That’s what’s being taught? Accept that Max is mentally ill, don’t blame him, and learn to navigate bureaucracy? After the intense, searing experience that somehow worked out reasonably well for Kathy and Max, but with few clues as to why or how. There is so much more to the mechanics and the joy of “recovery” (or whatever we want to call it) that involve daily exercises in patient, faith, hope, empathy that radiate outward to embrace the whole family. These can be taught, but we first have to come from a believing place that our relative is not sick or diseased. While it is true that everyone has to tell their story in their own way –and this is a great story– it is exceptionally great because of the art and the passion. Am I being romantic about mental illness if I prefer to focus on what’s right about an individual rather than what’s wrong with him? Is it better to focus our efforts on nurturing the artist rather than getting bogged down by the constant background noise? (Dubious science, harmful diagnoses, and money, always money issues.)
This book was obviously several years in the making, and a lot has changed. To gain a better understanding of recovery we need to start by rejecting the diseased brain, chemical imbalance, genetic pre-disposition to mental illness theories in favour of what many would say is the romantic idea that our problems/our humanity/our greatness are more home-grown. I say this simply because in recent years the science behind the “evidence” has been exposed as tenuous, flat out wrong, or simply wishful thinking.
Here’s an American Psychiatric Association news release from May 2013.
“The promise of the science of mental disorders is great. In the future, we hope to be able to identify disorders using biological and genetic markers that provide precise diagnoses that can be delivered with complete reliability and validity. Yet this promise, which we have anticipated since the 1970s, remains disappointingly distant. We’ve been telling patients for several decades that we are waiting for biomarkers. We’re still waiting.”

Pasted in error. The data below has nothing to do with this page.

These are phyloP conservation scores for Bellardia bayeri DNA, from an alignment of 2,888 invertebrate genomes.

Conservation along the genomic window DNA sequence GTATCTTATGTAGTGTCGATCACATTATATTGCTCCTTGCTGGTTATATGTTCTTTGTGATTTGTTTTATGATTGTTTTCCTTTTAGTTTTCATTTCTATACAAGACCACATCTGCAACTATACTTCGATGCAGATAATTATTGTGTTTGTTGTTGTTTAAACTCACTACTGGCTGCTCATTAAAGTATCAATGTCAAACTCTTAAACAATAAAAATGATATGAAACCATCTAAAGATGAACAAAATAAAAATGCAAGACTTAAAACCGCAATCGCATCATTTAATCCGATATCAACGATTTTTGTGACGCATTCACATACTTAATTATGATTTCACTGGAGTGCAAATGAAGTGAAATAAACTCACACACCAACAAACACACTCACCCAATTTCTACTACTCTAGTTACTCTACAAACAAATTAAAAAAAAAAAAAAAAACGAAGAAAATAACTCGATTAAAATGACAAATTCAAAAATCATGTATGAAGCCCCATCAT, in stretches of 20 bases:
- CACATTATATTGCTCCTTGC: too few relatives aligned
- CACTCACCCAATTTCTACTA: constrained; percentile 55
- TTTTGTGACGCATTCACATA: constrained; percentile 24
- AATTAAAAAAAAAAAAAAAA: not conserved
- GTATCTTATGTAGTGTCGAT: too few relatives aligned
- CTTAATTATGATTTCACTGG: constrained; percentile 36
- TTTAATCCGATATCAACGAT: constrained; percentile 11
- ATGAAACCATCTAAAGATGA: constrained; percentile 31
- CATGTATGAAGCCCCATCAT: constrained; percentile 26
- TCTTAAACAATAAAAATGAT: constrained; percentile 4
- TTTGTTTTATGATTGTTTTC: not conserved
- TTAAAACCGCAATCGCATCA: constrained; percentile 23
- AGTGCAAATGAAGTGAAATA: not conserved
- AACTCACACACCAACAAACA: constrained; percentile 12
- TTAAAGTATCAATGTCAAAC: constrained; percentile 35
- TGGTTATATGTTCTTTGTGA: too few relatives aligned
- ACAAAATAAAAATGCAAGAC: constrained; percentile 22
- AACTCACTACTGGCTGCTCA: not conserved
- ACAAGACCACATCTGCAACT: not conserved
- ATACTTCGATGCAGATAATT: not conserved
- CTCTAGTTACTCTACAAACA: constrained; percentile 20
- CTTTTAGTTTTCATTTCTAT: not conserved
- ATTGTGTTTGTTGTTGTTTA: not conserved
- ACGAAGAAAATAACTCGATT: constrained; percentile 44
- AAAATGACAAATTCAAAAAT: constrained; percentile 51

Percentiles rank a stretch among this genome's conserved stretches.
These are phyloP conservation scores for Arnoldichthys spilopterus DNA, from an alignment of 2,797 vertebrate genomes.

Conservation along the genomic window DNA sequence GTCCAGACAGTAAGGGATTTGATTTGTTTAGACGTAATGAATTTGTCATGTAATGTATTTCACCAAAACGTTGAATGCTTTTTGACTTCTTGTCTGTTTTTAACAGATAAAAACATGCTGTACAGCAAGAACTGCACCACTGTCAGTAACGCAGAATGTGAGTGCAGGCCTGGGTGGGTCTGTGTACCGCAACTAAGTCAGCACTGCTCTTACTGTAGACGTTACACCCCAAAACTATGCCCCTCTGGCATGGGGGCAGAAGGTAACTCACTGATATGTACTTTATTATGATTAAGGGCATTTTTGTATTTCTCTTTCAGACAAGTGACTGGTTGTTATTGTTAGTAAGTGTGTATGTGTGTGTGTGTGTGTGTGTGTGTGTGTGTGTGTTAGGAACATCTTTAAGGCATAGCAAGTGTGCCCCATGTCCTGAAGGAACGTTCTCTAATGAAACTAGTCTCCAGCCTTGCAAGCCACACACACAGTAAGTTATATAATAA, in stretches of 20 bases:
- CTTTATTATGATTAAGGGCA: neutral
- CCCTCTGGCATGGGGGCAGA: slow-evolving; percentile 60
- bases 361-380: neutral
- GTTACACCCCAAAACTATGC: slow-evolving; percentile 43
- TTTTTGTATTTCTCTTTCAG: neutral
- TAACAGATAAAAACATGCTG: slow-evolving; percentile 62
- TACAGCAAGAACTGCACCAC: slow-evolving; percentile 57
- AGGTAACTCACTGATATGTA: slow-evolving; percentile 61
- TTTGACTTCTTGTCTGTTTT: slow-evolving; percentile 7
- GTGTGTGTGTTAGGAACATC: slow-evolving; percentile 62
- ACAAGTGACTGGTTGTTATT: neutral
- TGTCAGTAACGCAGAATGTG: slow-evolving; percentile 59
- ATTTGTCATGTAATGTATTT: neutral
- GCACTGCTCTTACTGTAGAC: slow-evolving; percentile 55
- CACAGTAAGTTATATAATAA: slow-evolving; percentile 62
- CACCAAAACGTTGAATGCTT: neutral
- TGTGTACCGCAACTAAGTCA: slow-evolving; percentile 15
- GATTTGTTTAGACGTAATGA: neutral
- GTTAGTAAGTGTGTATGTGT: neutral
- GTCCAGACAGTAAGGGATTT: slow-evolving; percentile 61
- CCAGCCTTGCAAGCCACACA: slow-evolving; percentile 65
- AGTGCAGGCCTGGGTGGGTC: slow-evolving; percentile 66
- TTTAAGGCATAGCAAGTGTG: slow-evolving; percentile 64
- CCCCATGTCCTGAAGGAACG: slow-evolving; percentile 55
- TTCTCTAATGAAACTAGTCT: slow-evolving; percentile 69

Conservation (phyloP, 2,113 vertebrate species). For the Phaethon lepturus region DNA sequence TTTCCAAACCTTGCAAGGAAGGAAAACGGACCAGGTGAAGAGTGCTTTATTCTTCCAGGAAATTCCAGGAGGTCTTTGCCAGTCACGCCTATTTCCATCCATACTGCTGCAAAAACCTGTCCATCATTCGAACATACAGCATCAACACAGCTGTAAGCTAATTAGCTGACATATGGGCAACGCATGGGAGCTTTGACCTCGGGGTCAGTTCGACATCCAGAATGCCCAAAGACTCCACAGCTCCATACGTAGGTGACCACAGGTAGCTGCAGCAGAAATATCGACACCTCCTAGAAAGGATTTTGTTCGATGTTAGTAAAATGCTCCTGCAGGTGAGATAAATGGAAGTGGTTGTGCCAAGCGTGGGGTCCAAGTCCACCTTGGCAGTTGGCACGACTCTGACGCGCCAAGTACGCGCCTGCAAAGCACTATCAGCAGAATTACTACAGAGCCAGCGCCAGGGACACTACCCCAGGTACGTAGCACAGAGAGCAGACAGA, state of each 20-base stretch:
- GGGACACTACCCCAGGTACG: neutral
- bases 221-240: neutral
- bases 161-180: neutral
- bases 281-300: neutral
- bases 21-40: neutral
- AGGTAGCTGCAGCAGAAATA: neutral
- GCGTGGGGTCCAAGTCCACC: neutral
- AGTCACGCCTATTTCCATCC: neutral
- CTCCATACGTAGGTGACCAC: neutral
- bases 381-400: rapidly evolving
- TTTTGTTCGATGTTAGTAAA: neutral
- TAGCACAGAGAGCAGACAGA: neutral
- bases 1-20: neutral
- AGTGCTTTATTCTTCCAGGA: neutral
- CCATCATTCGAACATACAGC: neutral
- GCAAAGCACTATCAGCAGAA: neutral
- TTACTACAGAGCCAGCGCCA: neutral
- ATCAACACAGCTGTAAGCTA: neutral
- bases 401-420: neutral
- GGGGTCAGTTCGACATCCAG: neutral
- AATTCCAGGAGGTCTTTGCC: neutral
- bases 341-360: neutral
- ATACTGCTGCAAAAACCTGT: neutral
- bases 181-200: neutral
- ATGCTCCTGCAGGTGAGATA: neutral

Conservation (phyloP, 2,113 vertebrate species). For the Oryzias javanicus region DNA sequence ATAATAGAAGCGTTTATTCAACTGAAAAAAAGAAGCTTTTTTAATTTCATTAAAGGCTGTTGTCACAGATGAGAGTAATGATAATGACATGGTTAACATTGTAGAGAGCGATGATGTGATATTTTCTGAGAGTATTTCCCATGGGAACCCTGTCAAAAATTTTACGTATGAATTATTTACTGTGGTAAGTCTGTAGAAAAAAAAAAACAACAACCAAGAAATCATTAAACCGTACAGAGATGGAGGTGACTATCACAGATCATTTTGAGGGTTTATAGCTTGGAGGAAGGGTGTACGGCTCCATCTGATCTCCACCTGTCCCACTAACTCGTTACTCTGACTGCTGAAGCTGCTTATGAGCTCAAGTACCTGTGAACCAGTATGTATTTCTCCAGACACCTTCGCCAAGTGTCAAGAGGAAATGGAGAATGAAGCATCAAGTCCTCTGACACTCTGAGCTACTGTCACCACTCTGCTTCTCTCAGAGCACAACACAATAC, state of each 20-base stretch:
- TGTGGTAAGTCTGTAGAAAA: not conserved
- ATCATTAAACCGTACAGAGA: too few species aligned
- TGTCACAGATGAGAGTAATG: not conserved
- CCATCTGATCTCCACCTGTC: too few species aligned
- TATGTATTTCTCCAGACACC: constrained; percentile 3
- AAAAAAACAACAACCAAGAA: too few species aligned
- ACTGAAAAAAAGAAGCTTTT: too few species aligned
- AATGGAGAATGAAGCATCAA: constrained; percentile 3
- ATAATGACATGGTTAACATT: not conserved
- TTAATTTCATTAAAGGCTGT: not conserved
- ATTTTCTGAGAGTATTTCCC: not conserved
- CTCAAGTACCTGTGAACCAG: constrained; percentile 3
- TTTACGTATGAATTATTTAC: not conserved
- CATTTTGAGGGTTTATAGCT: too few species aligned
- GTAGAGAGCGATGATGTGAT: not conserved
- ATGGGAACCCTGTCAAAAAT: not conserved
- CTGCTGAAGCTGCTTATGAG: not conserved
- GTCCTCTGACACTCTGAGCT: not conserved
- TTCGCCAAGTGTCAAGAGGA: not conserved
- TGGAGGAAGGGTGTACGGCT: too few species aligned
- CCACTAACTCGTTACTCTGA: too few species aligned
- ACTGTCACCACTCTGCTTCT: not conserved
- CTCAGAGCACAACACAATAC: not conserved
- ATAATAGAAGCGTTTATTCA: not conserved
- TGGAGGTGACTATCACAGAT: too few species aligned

That’s enough drum banging on my part for now. I highly recommend this book. The writing is a delight.
You can order this book at Amazon.
Effective family support — Krista MacKinnon on Madness Radio
Visit the Madness Radio to download this interview.
Chris has been testing a mammalian neurohypophysial hormone, secreted by the posterior pituitary gland, that acts primarily as a neuromodulator in the brain, a.k.a. oxytocin. (Not to be confused with Oxycontin!)
Oxytocin is available in the form of a nasal spray to be taken twice a day.
Chris reports feeling quite “good” and his enthusiasm level does seemed to have perked up. Seeing an opening, I jokingly (but not really) suggested that he change his phone message, which right now sounds like his best friend just died. Why not record, “Hi, This is Chris! Leave a message!”
Delaney Ruston’s credibility problem in developing countries with their own cultural traditions, and better track record in overcoming mental illness, is that she is an American M.D., schooled in the biochemical model of the “disease,” Her medical training has taught her that people with schizophrenia who now seem “normal” must have been misdiagnosed! (It’s there in the film.) In one scene, Dr. Ruston, as the narrator, refers to “the best medical care” as we simultaneously see boxes of prescription drugs being put on a shelf.
from NamiDearest, a satirical blog that brilliantly skewers NAMI-think.
WHAT IS A COMMITMENT PLAN?
A commitment plan is a list of sneaky strategies and social manipulation techniques that family and friends can use when they are tired of dealing with a mentally ill loved one. It helps them not have to listen to or empathize with their loved ones thoughts and feelings. The plan is brief, is in the mommy’s own words, and is easy to read. It is an emergency plan for getting annoying loved ones committed.
WHO SHOULD HAVE A COMMITMENT PLAN?
Anyone who has an annoying and/or mentally ill loved one.
Clinicians can collaborate with mommies to develop the Commitment Plan™. Mommies can also develop plans on their own.
IMPLEMENTING THE COMMITMENT PLAN
There are 6 Steps involved in the development of a Commitment Plan™.
Read the rest of it here.
Medication to “treat” the illness to date: Risperidone, Effexor, Abilify, Clozaril
What I endured so disastrously was the application of a reductionistic biomedical model that is practised in numerous hospitals in the Western world. Voice-hearing was seen as a meaningless symptom of disease – leading to coercive, over-zealous prescription practices, the privileging of biology over psychosocial circumstances, and the overstating of medication’s effectiveness whilst minimizing both its limitations, and the hazards of long-term use.
Dec./Jan./Feb. 2003/4 (3 month hospitalization)
Medication to “treat” the illness to date: Risperidone, Effexor